We’ve all been spoken to in this in-between state. The difference with hypnotherapy is that the hypnotherapist keeps you in this state. Normally, if someone’s talking to you as you’re dozing off or waking up, you’d either doze off or wake up. The difference is that the skilled hypnotherapist keeps you there. Our first session was just over an hour long. During the session, I had no sense of time. I still could feel meaning, but at a rudimentary level. Some of the higher brain functions do not appear to have been engaged. As the hour wrapped up, Harmony counted down from five and told me that I would wake up feeling refreshed. When I got up and looked at the clock, I was surprised that just over an hour had passed. It had seemed like ten minutes.

I wasn’t sure what to expect, but after experiencing my first session, it was just as she had described. It’s like you’re having a nap with someone talking to you. There was no magic about it, which to me, is a positive thing. The hypnotist stage acts on YouTube seem contrived, not entirely believable. This sort of hypnotherapy Harmony practised on me made sense. I could see how, if this is that Tyson experienced, it would have helped him. I think if anyone is attempting anything that challenges physical or mental limits, hypnotherapy would be something to try. Hard work and effort would get you 99% of the results. Hypnotherapy would be that boost that gets you that 1% extra.

Since the session with Harmony I’ve  been writing some presentations and some new blogs. I’ve found myself writing in a more direct and concise tone. I’ll be writing, and there’ll be a voice in the back of my mind: “Write with power, write with intention, don’t do any tricks with words when the direct approach suffices.” I don’t know if this is due to the hypnotherapy or simply that I know that I’ve done the hypnotherapy. But in the end, it doesn’t matter. I know I’ve done it, and I feel that it’s given me a mandate. And that’s good enough to take my writing to a higher level. If you’re wondering whether to try it, definitely go for it. There’s no magic to it. There’s no mind-blowing results. But it will take you that 1% higher. And for it to have that effect is pretty amazing.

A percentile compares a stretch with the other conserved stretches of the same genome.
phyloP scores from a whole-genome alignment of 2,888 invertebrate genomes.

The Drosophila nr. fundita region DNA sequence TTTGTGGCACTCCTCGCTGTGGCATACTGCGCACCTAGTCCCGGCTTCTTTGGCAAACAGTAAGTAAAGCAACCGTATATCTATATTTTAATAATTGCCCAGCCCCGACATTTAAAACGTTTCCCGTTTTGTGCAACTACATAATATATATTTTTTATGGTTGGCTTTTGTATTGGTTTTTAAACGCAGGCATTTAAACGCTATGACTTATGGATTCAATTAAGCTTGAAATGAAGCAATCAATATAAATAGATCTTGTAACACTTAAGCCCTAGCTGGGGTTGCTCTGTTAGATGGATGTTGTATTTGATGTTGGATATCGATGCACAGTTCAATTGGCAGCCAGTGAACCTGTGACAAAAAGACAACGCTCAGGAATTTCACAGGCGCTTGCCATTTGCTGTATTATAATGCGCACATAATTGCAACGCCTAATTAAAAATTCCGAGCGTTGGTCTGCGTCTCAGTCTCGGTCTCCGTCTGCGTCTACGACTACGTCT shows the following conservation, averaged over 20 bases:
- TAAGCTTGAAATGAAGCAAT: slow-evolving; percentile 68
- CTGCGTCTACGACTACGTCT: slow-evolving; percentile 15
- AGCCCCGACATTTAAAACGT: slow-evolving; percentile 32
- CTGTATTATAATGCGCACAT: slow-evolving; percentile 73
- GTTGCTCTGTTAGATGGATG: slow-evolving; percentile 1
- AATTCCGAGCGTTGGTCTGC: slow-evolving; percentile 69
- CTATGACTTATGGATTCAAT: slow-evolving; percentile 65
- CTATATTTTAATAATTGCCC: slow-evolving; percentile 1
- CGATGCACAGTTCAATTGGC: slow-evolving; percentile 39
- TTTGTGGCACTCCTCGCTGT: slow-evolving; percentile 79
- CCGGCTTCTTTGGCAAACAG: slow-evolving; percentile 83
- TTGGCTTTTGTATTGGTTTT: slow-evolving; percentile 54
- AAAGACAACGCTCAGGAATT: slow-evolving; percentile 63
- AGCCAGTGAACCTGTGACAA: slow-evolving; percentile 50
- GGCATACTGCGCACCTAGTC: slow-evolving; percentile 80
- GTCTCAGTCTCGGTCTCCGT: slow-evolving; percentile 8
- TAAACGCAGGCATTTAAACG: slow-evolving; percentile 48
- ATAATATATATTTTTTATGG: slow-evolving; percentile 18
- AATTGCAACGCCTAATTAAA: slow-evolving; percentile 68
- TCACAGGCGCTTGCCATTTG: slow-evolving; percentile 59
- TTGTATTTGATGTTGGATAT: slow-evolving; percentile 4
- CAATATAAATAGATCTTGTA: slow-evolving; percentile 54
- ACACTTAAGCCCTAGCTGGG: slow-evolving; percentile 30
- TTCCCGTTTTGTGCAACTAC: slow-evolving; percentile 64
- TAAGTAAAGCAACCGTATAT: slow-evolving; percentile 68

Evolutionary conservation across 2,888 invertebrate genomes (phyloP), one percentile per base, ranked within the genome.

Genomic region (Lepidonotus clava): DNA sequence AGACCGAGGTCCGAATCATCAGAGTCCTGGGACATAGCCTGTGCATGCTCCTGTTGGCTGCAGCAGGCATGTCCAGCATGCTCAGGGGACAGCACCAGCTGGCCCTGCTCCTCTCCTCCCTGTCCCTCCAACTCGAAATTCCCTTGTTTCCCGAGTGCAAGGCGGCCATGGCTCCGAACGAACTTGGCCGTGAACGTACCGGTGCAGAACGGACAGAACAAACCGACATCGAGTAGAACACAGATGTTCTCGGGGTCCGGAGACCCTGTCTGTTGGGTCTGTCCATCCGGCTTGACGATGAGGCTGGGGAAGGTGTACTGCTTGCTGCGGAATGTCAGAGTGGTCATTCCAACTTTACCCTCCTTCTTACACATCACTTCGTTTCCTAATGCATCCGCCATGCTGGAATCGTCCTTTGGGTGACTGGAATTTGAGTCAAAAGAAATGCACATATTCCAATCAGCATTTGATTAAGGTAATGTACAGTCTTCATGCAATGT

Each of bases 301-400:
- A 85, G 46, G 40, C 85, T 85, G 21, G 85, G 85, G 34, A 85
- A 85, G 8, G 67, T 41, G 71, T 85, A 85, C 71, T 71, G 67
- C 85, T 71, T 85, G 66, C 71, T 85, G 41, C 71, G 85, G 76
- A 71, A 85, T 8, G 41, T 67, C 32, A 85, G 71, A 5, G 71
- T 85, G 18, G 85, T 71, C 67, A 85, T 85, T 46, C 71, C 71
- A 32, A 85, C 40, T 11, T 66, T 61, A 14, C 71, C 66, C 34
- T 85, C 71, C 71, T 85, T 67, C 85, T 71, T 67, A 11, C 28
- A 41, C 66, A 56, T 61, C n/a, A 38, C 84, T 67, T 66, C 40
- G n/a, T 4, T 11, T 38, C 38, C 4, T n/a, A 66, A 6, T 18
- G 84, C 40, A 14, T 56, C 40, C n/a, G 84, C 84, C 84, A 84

I’ve been telling my friends about my hypnotism experience. Most of them have been surprised that I got hypnotized to “write with bad intentions.” “That’s wrong,” they say to me. “Writing isn’t a contest,” they say. “It’s not like boxing,” they say. But isn’t it? You’re locked in the cage with all the other writers saying the same thing. And in the end, it is a contest: only a handful will be remembered. And if you’re the one who’s remembered, you have to deliver the knockout blow to your worthy adversary. Isn’t writing and fame a heavyweight bout for the ages where every advantage counts? Am I missing something here or is it my contemporaries who are missing something?

We only live once. Keep your mind open to new ideas, especially new ideas where there is little to lose but much to gain. We owe it to ourselves to be the best we can be in each thing that we do.

Until next time, I’m Edwin Wong, and I’m doing Melpomene’s work.

Iron Ambition: My Life with Cus D’Amato – Mike Tyson (Sloman)

2017, Penguin, 465 pages

Book Blurb

When Cus D’Amato first saw thirteen-year-old Mike Tyson spar in the ring, he proclaimed, “That’s the heavyweight champion of the world.” D’Amato, a boxing legend who had previously managed the careers of world champions Floyd Patterson and José Torres, would go on to train the young boxer and raise him as a son. D’Amato died a year before Tyson became the youngest heavyweight champion in history.